If there is global warming, why is my house covered in snow?

In the discussion of global warming, there is nothing more confusing than winter. If you live in Boston, this winter alone you have received 7 feet of snow1, in Chicago they have had record breaking cold temperatures2 and even in my home state of Tennessee schools have been closed all week in parts of the state due to ice. Sometimes it seems that winters are getting worse: more snow, more ice, more below freezing days, more frigid winds.

Snow in Massachusetts. Photo credit: Amy Claxton.

And then headlines report that 2014 was the hottest year on Earth since 1880 when temperature records begin3.

So what does this even mean? What is a global average temperature anyways?

Temperature measurements are taken throughout an entire year at locations around the globe, on land and at the ocean surface, including temperatures from arctic regions, tropical regions, deserts, and temperate regions. These temperature measurements are averaged and over time provide a long-term record of the Earth’s condition4. In a way this is like going to the doctor for a yearly check-up. Those yearly check-ups provide a record of your individual health over time. Long-term records reveal patterns that may not be evident if you only consider one moment at a time. And having a baseline for comparison makes it easier to determine when something is unusual or not-quite right. Which is exactly what scientists use the record of average global temperatures for. This record allows scientists to determine if temperatures are changing over time and how different or anomalous any particular year is. Just like a doctor looking at your baseline health record to determine if a current year’s readings are anything to be concerned about.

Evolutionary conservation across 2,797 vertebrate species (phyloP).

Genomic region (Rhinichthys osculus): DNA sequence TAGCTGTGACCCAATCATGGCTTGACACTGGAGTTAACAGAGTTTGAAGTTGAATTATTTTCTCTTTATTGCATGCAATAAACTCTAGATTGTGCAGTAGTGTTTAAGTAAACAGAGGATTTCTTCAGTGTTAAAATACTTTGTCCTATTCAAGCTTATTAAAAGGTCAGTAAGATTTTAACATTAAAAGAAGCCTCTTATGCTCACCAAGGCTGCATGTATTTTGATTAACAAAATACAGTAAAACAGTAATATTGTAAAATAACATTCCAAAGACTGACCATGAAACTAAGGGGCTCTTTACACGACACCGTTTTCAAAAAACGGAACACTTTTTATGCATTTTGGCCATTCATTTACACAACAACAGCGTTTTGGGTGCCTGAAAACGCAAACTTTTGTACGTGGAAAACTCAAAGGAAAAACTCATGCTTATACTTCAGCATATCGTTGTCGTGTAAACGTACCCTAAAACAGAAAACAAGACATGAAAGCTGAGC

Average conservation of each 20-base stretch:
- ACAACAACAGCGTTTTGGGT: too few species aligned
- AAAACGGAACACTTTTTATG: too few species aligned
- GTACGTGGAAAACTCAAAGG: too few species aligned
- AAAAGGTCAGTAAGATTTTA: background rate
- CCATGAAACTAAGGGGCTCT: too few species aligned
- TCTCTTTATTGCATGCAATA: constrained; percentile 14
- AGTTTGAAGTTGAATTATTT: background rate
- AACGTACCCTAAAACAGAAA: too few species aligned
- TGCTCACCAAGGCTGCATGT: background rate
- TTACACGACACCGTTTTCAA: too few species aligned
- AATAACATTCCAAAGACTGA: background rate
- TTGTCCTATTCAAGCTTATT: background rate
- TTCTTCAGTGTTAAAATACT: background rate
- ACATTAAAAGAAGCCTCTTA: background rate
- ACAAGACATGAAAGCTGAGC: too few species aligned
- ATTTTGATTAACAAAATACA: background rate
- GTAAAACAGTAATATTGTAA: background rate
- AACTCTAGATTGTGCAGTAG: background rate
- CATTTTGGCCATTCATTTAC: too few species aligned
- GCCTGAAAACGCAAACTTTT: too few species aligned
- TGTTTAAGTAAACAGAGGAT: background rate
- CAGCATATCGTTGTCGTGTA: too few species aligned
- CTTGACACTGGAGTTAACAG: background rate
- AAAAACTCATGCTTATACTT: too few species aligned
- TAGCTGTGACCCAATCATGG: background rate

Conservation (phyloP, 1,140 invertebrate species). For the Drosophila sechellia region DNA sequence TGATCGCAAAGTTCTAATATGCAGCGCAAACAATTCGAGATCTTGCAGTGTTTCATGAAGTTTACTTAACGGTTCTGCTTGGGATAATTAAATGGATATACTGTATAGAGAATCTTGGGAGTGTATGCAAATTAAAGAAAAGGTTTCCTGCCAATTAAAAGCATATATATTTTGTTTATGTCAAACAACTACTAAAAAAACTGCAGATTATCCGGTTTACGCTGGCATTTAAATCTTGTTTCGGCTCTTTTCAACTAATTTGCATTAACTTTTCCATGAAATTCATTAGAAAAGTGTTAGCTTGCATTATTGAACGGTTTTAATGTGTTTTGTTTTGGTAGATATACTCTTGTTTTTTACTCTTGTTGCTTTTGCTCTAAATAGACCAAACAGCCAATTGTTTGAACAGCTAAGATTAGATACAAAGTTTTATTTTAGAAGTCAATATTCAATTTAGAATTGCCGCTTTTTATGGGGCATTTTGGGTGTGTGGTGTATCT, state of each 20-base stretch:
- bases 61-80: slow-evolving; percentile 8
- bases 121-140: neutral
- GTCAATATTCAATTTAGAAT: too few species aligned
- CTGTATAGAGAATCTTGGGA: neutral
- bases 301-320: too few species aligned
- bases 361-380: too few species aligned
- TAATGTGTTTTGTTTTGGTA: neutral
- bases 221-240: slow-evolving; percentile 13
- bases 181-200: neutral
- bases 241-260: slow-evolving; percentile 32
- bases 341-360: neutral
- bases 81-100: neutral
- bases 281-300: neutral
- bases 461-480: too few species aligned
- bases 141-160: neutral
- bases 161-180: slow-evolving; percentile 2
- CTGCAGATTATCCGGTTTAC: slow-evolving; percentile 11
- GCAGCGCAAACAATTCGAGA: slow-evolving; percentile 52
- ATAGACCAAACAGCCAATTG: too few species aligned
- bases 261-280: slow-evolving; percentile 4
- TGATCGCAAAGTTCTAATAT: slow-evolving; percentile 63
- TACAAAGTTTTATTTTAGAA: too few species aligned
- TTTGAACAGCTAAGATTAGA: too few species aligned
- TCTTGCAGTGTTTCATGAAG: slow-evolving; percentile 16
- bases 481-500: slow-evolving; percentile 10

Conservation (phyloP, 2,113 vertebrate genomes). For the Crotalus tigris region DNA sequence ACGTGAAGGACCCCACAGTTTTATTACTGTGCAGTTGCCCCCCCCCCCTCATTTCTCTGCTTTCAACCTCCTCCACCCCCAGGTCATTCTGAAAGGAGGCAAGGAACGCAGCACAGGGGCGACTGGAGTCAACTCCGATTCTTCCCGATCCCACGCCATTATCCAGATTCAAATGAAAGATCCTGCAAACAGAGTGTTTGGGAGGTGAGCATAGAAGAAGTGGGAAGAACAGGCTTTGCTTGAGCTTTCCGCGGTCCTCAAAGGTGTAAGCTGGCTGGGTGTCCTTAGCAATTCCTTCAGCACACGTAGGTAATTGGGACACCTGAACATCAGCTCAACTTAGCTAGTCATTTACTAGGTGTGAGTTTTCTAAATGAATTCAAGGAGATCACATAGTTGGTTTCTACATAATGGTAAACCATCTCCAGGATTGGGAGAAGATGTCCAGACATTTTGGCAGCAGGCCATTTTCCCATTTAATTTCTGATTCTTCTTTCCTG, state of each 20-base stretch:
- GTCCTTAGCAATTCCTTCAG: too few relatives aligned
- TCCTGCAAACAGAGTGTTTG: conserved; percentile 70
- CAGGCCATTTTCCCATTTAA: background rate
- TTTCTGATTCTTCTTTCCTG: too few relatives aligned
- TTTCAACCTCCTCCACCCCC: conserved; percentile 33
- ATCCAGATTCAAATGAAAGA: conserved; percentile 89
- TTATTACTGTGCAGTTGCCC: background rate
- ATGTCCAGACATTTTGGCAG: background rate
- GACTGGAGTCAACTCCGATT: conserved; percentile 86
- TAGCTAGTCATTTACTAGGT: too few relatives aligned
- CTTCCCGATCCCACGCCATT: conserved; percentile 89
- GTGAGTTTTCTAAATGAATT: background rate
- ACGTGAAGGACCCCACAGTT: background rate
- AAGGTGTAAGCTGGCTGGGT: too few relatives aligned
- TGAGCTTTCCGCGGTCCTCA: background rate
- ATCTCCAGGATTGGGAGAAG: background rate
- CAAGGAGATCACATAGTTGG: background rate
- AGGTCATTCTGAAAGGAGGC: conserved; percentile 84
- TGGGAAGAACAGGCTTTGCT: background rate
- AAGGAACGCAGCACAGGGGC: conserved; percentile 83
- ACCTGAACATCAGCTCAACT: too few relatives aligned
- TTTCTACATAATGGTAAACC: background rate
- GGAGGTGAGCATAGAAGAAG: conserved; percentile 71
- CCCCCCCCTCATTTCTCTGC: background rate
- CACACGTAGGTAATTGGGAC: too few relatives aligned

And it turns out that we should all be concerned. Average global temperature is rising. According to the National Oceanic and Atmospheric Administration (NOAA), last year, 2014, was the hottest year on record4! This also means that during 134 years of record-keeping the 10 hottest years have all been within the past 17 years (since 1997) 3!

Record of average global temperatures from 1880 to present day. Credit: NOAA and New York Times.


Why does average global temperature matter?

Because average global temperature affects climate.

So what is climate?

Climate is essentially the average weather of a place. Weather describes the short-term temperature and precipitation conditions in a place; whereas, climate describes the long-term temperature and precipitation conditions of a place. Climate is a big part of what distinguishes a desert from a rainforest from the arctic tundra. It encompasses the seasonality of a place like the eastern US with cold winters and hot summers. It is relatively predictable because it describes what weather has happened over long periods of time.

See this great explanation from National Geographic by Dr. Neil deGrasse Tyson: https://www.youtube.com/watch?v=cBdxDFpDp_k.